By Michael Moroney ’13
Just seven years ago, a couple of kids created the largest website on the Internet in a Harvard dorm room in an effort to meet some girls.
The movie “The Social Network,” based on the book “Accidental Billionaires” by Ben Mezrich, is the story of how Facebook was created and built and is now worth $33 billion and has more than 500 million members.
In theory, the movie should not work.
It is a series of scenes that jump forward and backward in time rapidly.
However, the two main time periods perfectly depict the conflicting types of relationships between Facebook founder Mark Zuckerberg and his partner/best friend Eduardo Saverin.
The plot follows basically the creation of Facebook: how Zuckerberg, played by Jesse Eisenberg, created it with Saverin’s money and they decided to keep it exclusive to Harvard.
As the website got wildly popular, they decided to expand to other colleges and eventually made it available to everyone.
In between these scenes, they showed conversations of two different depositions against Mark Zuckerberg, one from Saverin, played by Andrew Garfield, and another from Cameron and Tyler Winklevoss.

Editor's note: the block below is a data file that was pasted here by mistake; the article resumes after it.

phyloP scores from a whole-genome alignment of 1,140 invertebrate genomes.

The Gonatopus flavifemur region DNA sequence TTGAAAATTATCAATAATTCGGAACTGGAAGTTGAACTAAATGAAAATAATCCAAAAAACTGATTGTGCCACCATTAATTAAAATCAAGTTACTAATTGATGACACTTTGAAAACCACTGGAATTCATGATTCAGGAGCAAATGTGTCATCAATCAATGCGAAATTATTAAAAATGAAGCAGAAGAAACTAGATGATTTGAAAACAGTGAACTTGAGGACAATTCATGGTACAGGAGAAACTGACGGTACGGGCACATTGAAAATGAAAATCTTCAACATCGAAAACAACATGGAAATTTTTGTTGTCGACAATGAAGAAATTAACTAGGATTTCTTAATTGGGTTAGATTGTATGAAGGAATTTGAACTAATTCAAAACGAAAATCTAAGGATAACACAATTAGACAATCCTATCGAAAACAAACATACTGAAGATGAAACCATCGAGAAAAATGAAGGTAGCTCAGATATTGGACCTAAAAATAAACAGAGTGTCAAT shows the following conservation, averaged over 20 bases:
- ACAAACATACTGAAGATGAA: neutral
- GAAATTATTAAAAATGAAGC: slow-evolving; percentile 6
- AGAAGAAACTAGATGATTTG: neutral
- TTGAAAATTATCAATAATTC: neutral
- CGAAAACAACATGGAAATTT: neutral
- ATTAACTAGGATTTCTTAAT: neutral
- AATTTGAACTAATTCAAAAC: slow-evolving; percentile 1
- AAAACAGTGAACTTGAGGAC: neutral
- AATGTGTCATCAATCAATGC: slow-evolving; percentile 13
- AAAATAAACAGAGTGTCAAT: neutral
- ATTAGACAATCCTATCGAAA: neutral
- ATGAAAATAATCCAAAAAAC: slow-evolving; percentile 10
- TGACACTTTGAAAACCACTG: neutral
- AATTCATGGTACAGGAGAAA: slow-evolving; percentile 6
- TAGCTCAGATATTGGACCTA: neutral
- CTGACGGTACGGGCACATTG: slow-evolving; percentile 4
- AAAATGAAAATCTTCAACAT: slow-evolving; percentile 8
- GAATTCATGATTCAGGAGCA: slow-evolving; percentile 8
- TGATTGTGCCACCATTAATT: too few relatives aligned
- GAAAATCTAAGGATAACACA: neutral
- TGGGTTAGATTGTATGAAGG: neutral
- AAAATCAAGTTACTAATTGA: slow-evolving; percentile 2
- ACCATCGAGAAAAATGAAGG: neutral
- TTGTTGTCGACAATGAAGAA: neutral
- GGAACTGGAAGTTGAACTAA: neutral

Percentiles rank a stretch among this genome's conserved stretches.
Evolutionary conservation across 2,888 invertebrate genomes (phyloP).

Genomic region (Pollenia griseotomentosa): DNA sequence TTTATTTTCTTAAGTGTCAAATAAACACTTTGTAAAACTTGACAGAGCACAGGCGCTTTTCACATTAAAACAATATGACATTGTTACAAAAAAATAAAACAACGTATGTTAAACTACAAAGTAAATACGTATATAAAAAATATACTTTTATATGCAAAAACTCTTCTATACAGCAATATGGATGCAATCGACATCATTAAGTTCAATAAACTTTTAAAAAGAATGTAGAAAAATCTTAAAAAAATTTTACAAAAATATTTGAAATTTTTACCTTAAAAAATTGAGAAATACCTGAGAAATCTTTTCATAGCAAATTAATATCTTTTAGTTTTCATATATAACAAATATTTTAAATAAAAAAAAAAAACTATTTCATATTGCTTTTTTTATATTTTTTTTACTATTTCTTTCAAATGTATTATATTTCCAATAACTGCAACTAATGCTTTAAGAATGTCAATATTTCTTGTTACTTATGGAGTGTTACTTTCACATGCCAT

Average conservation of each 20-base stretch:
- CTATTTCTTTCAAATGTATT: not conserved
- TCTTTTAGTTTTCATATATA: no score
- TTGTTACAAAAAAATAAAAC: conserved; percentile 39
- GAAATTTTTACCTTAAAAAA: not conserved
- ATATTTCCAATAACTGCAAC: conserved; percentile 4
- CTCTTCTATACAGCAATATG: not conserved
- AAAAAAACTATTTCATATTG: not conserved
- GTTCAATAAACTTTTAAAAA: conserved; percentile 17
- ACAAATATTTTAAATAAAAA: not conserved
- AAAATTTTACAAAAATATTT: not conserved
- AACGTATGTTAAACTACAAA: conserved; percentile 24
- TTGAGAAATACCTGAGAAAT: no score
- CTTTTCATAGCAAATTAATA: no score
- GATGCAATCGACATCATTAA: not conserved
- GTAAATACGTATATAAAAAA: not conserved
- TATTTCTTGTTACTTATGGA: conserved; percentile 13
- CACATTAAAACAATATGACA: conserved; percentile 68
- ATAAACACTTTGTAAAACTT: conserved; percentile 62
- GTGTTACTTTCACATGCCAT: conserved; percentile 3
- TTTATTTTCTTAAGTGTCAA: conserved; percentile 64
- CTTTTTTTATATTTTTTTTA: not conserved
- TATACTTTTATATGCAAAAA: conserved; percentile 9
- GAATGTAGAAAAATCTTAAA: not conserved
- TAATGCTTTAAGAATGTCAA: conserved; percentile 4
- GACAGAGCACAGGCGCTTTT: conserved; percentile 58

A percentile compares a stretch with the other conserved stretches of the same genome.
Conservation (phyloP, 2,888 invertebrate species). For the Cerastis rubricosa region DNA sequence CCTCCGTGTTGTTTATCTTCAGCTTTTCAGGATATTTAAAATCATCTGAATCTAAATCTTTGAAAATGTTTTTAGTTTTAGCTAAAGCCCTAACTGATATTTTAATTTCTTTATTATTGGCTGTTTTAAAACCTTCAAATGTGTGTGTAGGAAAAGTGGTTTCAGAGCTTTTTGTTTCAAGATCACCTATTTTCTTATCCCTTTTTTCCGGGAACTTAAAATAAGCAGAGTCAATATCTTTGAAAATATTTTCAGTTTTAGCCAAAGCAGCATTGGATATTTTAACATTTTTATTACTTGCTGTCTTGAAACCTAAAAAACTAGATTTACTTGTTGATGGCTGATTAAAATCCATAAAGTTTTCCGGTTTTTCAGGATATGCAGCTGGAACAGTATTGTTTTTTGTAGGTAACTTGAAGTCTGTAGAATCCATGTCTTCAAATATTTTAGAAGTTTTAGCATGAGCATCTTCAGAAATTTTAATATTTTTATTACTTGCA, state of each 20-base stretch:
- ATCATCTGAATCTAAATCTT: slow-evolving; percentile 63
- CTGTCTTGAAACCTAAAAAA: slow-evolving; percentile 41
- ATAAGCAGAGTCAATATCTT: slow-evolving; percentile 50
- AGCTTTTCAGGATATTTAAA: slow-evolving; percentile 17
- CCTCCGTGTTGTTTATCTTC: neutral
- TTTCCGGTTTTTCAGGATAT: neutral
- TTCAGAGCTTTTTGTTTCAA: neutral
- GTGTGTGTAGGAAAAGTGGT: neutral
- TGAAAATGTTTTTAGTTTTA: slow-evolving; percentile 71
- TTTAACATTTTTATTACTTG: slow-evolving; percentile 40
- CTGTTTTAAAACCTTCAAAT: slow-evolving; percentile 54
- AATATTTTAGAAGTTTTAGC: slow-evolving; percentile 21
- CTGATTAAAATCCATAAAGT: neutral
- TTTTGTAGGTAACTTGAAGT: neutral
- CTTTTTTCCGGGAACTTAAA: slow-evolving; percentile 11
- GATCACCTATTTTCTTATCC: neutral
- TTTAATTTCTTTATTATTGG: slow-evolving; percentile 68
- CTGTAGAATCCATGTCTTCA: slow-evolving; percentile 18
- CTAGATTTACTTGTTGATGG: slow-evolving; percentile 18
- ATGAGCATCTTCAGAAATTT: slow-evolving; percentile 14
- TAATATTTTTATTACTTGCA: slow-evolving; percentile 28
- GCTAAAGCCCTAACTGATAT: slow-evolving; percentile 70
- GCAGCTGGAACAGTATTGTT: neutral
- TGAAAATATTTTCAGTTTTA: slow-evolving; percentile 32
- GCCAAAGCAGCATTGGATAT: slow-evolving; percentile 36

Throughout the story, these characters felt betrayed by Zuckerberg and that they deserved recognition, and lots of it.
Identical twins Cameron and Tyler Winklevoss were both played by Armie Hammer and in the first half of the movie they were the comedic relief and stole the show a bit.
Their witty banter, arguments and dislike for Zuckerberg provided some dry comedic relief.
Later on in the movie, Justin Timberlake depicted Saverin’s nemesis Sean Parker, who was a major player in the Internet world through Napster.
Timberlake’s wild partying and persuading speeches grasped the audience’s attention as a wild card that definitely weakened the friendship between Saverin and Zuckerberg.
At the box office, “The Social Network” grossed about $23 million on the first weekend, a mere fraction of the price put on Facebook.
The movie showed the other side of the Facebook story. It revealed the perspective from the people that were manipulated by Facebook founder Zuckerberg.
Overall, “The Social Network” deserves 4.5/5 stars and all it is definitely worth going to see in theatres for all Brophy students.